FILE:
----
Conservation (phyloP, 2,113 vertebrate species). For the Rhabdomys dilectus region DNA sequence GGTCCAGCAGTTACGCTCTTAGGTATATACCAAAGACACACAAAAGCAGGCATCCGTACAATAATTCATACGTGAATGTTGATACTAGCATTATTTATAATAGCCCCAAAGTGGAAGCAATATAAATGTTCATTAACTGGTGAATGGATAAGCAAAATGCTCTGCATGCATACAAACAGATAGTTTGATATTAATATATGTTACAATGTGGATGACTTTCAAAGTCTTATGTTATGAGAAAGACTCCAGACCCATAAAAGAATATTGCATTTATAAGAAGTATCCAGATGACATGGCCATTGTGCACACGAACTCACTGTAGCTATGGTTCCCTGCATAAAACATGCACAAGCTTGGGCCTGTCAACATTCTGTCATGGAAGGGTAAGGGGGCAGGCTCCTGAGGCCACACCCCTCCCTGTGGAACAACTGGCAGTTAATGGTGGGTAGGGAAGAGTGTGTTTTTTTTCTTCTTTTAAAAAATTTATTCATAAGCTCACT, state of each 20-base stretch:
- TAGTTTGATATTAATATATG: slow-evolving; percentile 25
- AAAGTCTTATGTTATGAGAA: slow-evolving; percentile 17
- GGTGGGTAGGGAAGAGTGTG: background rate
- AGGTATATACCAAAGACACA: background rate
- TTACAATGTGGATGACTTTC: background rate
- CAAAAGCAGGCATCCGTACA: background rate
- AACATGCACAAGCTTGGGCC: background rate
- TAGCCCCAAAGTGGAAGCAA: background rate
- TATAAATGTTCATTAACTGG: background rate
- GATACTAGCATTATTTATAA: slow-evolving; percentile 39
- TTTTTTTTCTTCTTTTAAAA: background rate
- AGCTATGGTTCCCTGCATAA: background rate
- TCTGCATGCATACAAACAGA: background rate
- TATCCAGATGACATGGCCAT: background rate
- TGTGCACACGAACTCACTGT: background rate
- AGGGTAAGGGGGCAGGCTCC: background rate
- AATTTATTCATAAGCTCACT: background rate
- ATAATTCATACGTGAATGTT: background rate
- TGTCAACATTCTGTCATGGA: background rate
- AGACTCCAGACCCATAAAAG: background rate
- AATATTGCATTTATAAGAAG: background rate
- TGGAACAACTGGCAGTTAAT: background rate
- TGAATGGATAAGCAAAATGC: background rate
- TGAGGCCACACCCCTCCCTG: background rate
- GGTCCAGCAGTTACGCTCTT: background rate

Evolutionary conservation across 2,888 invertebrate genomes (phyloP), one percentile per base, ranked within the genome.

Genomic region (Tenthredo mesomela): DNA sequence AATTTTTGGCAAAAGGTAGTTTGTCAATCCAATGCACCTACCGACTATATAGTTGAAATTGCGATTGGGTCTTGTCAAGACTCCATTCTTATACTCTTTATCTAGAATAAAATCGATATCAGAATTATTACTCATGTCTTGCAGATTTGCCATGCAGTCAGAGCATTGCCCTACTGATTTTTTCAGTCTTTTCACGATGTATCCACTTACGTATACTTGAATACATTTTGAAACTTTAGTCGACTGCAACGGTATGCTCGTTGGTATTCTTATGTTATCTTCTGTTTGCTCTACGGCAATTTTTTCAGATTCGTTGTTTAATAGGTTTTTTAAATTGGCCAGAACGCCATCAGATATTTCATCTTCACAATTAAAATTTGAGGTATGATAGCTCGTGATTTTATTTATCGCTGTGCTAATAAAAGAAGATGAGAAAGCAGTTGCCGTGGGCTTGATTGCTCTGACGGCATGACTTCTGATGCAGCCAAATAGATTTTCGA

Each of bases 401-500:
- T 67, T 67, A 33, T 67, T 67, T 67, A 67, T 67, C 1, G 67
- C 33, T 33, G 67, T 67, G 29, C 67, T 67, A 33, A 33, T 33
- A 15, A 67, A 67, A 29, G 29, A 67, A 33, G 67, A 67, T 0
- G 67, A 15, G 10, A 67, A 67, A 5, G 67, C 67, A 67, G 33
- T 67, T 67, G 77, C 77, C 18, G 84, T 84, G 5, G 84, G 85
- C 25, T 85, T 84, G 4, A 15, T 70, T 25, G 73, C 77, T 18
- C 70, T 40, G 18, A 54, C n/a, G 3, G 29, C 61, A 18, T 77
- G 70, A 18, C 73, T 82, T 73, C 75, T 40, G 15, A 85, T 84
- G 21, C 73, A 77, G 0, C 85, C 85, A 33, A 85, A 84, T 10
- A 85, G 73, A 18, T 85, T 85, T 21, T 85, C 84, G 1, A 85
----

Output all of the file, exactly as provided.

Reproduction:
Conservation (phyloP, 2,113 vertebrate species). For the Rhabdomys dilectus region DNA sequence GGTCCAGCAGTTACGCTCTTAGGTATATACCAAAGACACACAAAAGCAGGCATCCGTACAATAATTCATACGTGAATGTTGATACTAGCATTATTTATAATAGCCCCAAAGTGGAAGCAATATAAATGTTCATTAACTGGTGAATGGATAAGCAAAATGCTCTGCATGCATACAAACAGATAGTTTGATATTAATATATGTTACAATGTGGATGACTTTCAAAGTCTTATGTTATGAGAAAGACTCCAGACCCATAAAAGAATATTGCATTTATAAGAAGTATCCAGATGACATGGCCATTGTGCACACGAACTCACTGTAGCTATGGTTCCCTGCATAAAACATGCACAAGCTTGGGCCTGTCAACATTCTGTCATGGAAGGGTAAGGGGGCAGGCTCCTGAGGCCACACCCCTCCCTGTGGAACAACTGGCAGTTAATGGTGGGTAGGGAAGAGTGTGTTTTTTTTCTTCTTTTAAAAAATTTATTCATAAGCTCACT, state of each 20-base stretch:
- TAGTTTGATATTAATATATG: slow-evolving; percentile 25
- AAAGTCTTATGTTATGAGAA: slow-evolving; percentile 17
- GGTGGGTAGGGAAGAGTGTG: background rate
- AGGTATATACCAAAGACACA: background rate
- TTACAATGTGGATGACTTTC: background rate
- CAAAAGCAGGCATCCGTACA: background rate
- AACATGCACAAGCTTGGGCC: background rate
- TAGCCCCAAAGTGGAAGCAA: background rate
- TATAAATGTTCATTAACTGG: background rate
- GATACTAGCATTATTTATAA: slow-evolving; percentile 39
- TTTTTTTTCTTCTTTTAAAA: background rate
- AGCTATGGTTCCCTGCATAA: background rate
- TCTGCATGCATACAAACAGA: background rate
- TATCCAGATGACATGGCCAT: background rate
- TGTGCACACGAACTCACTGT: background rate
- AGGGTAAGGGGGCAGGCTCC: background rate
- AATTTATTCATAAGCTCACT: background rate
- ATAATTCATACGTGAATGTT: background rate
- TGTCAACATTCTGTCATGGA: background rate
- AGACTCCAGACCCATAAAAG: background rate
- AATATTGCATTTATAAGAAG: background rate
- TGGAACAACTGGCAGTTAAT: background rate
- TGAATGGATAAGCAAAATGC: background rate
- TGAGGCCACACCCCTCCCTG: background rate
- GGTCCAGCAGTTACGCTCTT: background rate

Evolutionary conservation across 2,888 invertebrate genomes (phyloP), one percentile per base, ranked within the genome.

Genomic region (Tenthredo mesomela): DNA sequence AATTTTTGGCAAAAGGTAGTTTGTCAATCCAATGCACCTACCGACTATATAGTTGAAATTGCGATTGGGTCTTGTCAAGACTCCATTCTTATACTCTTTATCTAGAATAAAATCGATATCAGAATTATTACTCATGTCTTGCAGATTTGCCATGCAGTCAGAGCATTGCCCTACTGATTTTTTCAGTCTTTTCACGATGTATCCACTTACGTATACTTGAATACATTTTGAAACTTTAGTCGACTGCAACGGTATGCTCGTTGGTATTCTTATGTTATCTTCTGTTTGCTCTACGGCAATTTTTTCAGATTCGTTGTTTAATAGGTTTTTTAAATTGGCCAGAACGCCATCAGATATTTCATCTTCACAATTAAAATTTGAGGTATGATAGCTCGTGATTTTATTTATCGCTGTGCTAATAAAAGAAGATGAGAAAGCAGTTGCCGTGGGCTTGATTGCTCTGACGGCATGACTTCTGATGCAGCCAAATAGATTTTCGA

Each of bases 401-500:
- T 67, T 67, A 33, T 67, T 67, T 67, A 67, T 67, C 1, G 67
- C 33, T 33, G 67, T 67, G 29, C 67, T 67, A 33, A 33, T 33
- A 15, A 67, A 67, A 29, G 29, A 67, A 33, G 67, A 67, T 0
- G 67, A 15, G 10, A 67, A 67, A 5, G 67, C 67, A 67, G 33
- T 67, T 67, G 77, C 77, C 18, G 84, T 84, G 5, G 84, G 85
- C 25, T 85, T 84, G 4, A 15, T 70, T 25, G 73, C 77, T 18
- C 70, T 40, G 18, A 54, C n/a, G 3, G 29, C 61, A 18, T 77
- G 70, A 18, C 73, T 82, T 73, C 75, T 40, G 15, A 85, T 84
- G 21, C 73, A 77, G 0, C 85, C 85, A 33, A 85, A 84, T 10
- A 85, G 73, A 18, T 85, T 85, T 21, T 85, C 84, G 1, A 85